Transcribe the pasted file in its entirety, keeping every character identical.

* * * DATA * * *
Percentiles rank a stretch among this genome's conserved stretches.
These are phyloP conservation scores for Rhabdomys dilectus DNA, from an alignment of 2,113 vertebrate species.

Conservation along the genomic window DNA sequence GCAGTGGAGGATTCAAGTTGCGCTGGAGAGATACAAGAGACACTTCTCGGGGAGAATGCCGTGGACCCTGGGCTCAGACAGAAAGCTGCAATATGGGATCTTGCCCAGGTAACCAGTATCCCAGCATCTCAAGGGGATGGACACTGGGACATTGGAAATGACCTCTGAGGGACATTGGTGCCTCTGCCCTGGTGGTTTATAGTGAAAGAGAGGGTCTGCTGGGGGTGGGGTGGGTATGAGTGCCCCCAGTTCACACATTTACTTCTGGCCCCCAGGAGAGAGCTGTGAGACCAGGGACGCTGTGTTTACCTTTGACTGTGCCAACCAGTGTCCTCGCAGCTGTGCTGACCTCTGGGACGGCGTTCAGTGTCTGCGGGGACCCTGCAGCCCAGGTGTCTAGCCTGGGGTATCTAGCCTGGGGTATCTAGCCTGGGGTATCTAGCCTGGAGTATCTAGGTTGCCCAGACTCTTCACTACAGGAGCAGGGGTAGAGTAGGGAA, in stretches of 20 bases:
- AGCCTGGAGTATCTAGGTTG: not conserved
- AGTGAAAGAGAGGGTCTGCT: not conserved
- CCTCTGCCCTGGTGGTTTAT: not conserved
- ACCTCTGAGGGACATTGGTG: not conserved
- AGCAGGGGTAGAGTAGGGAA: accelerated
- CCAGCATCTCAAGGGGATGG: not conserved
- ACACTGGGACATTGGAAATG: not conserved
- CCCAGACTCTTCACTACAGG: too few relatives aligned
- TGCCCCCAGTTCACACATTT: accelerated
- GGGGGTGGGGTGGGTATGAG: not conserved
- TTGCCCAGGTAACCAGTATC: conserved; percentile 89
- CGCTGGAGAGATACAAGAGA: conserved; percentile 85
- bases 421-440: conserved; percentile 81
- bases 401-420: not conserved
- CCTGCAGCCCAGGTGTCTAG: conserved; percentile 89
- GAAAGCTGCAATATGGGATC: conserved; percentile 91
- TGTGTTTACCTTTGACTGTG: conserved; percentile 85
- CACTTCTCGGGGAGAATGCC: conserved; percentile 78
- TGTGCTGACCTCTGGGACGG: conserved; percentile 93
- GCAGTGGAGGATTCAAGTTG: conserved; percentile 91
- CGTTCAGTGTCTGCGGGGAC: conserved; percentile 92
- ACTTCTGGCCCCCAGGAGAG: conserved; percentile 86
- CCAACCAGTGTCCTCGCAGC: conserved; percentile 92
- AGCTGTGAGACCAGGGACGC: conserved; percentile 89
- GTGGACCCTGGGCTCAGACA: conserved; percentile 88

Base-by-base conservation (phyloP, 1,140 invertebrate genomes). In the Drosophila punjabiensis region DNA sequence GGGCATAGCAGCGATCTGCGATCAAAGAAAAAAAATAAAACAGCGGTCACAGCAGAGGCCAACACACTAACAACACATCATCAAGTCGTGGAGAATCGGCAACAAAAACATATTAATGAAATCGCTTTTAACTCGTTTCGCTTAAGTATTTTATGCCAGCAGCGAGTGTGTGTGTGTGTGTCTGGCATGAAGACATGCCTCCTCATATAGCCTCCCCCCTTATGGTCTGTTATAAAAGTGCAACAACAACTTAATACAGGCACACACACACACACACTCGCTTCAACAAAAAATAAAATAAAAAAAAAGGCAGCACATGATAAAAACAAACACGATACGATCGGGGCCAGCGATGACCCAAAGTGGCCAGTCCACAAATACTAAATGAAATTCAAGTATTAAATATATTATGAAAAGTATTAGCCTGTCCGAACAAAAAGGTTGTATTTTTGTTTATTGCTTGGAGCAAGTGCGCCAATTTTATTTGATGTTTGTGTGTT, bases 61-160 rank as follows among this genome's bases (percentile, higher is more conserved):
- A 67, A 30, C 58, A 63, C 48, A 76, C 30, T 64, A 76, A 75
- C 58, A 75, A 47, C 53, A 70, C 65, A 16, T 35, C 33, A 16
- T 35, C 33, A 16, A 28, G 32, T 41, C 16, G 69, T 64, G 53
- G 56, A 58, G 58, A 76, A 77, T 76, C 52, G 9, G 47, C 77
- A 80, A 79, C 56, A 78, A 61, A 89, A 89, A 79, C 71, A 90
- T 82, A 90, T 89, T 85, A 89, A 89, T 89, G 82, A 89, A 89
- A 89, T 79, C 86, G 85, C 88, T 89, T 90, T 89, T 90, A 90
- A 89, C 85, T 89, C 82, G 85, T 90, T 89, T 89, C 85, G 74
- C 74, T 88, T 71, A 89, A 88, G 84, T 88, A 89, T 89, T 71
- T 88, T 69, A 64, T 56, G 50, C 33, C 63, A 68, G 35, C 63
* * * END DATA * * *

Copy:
Percentiles rank a stretch among this genome's conserved stretches.
These are phyloP conservation scores for Rhabdomys dilectus DNA, from an alignment of 2,113 vertebrate species.

Conservation along the genomic window DNA sequence GCAGTGGAGGATTCAAGTTGCGCTGGAGAGATACAAGAGACACTTCTCGGGGAGAATGCCGTGGACCCTGGGCTCAGACAGAAAGCTGCAATATGGGATCTTGCCCAGGTAACCAGTATCCCAGCATCTCAAGGGGATGGACACTGGGACATTGGAAATGACCTCTGAGGGACATTGGTGCCTCTGCCCTGGTGGTTTATAGTGAAAGAGAGGGTCTGCTGGGGGTGGGGTGGGTATGAGTGCCCCCAGTTCACACATTTACTTCTGGCCCCCAGGAGAGAGCTGTGAGACCAGGGACGCTGTGTTTACCTTTGACTGTGCCAACCAGTGTCCTCGCAGCTGTGCTGACCTCTGGGACGGCGTTCAGTGTCTGCGGGGACCCTGCAGCCCAGGTGTCTAGCCTGGGGTATCTAGCCTGGGGTATCTAGCCTGGGGTATCTAGCCTGGAGTATCTAGGTTGCCCAGACTCTTCACTACAGGAGCAGGGGTAGAGTAGGGAA, in stretches of 20 bases:
- AGCCTGGAGTATCTAGGTTG: not conserved
- AGTGAAAGAGAGGGTCTGCT: not conserved
- CCTCTGCCCTGGTGGTTTAT: not conserved
- ACCTCTGAGGGACATTGGTG: not conserved
- AGCAGGGGTAGAGTAGGGAA: accelerated
- CCAGCATCTCAAGGGGATGG: not conserved
- ACACTGGGACATTGGAAATG: not conserved
- CCCAGACTCTTCACTACAGG: too few relatives aligned
- TGCCCCCAGTTCACACATTT: accelerated
- GGGGGTGGGGTGGGTATGAG: not conserved
- TTGCCCAGGTAACCAGTATC: conserved; percentile 89
- CGCTGGAGAGATACAAGAGA: conserved; percentile 85
- bases 421-440: conserved; percentile 81
- bases 401-420: not conserved
- CCTGCAGCCCAGGTGTCTAG: conserved; percentile 89
- GAAAGCTGCAATATGGGATC: conserved; percentile 91
- TGTGTTTACCTTTGACTGTG: conserved; percentile 85
- CACTTCTCGGGGAGAATGCC: conserved; percentile 78
- TGTGCTGACCTCTGGGACGG: conserved; percentile 93
- GCAGTGGAGGATTCAAGTTG: conserved; percentile 91
- CGTTCAGTGTCTGCGGGGAC: conserved; percentile 92
- ACTTCTGGCCCCCAGGAGAG: conserved; percentile 86
- CCAACCAGTGTCCTCGCAGC: conserved; percentile 92
- AGCTGTGAGACCAGGGACGC: conserved; percentile 89
- GTGGACCCTGGGCTCAGACA: conserved; percentile 88

Base-by-base conservation (phyloP, 1,140 invertebrate genomes). In the Drosophila punjabiensis region DNA sequence GGGCATAGCAGCGATCTGCGATCAAAGAAAAAAAATAAAACAGCGGTCACAGCAGAGGCCAACACACTAACAACACATCATCAAGTCGTGGAGAATCGGCAACAAAAACATATTAATGAAATCGCTTTTAACTCGTTTCGCTTAAGTATTTTATGCCAGCAGCGAGTGTGTGTGTGTGTGTCTGGCATGAAGACATGCCTCCTCATATAGCCTCCCCCCTTATGGTCTGTTATAAAAGTGCAACAACAACTTAATACAGGCACACACACACACACACTCGCTTCAACAAAAAATAAAATAAAAAAAAAGGCAGCACATGATAAAAACAAACACGATACGATCGGGGCCAGCGATGACCCAAAGTGGCCAGTCCACAAATACTAAATGAAATTCAAGTATTAAATATATTATGAAAAGTATTAGCCTGTCCGAACAAAAAGGTTGTATTTTTGTTTATTGCTTGGAGCAAGTGCGCCAATTTTATTTGATGTTTGTGTGTT, bases 61-160 rank as follows among this genome's bases (percentile, higher is more conserved):
- A 67, A 30, C 58, A 63, C 48, A 76, C 30, T 64, A 76, A 75
- C 58, A 75, A 47, C 53, A 70, C 65, A 16, T 35, C 33, A 16
- T 35, C 33, A 16, A 28, G 32, T 41, C 16, G 69, T 64, G 53
- G 56, A 58, G 58, A 76, A 77, T 76, C 52, G 9, G 47, C 77
- A 80, A 79, C 56, A 78, A 61, A 89, A 89, A 79, C 71, A 90
- T 82, A 90, T 89, T 85, A 89, A 89, T 89, G 82, A 89, A 89
- A 89, T 79, C 86, G 85, C 88, T 89, T 90, T 89, T 90, A 90
- A 89, C 85, T 89, C 82, G 85, T 90, T 89, T 89, C 85, G 74
- C 74, T 88, T 71, A 89, A 88, G 84, T 88, A 89, T 89, T 71
- T 88, T 69, A 64, T 56, G 50, C 33, C 63, A 68, G 35, C 63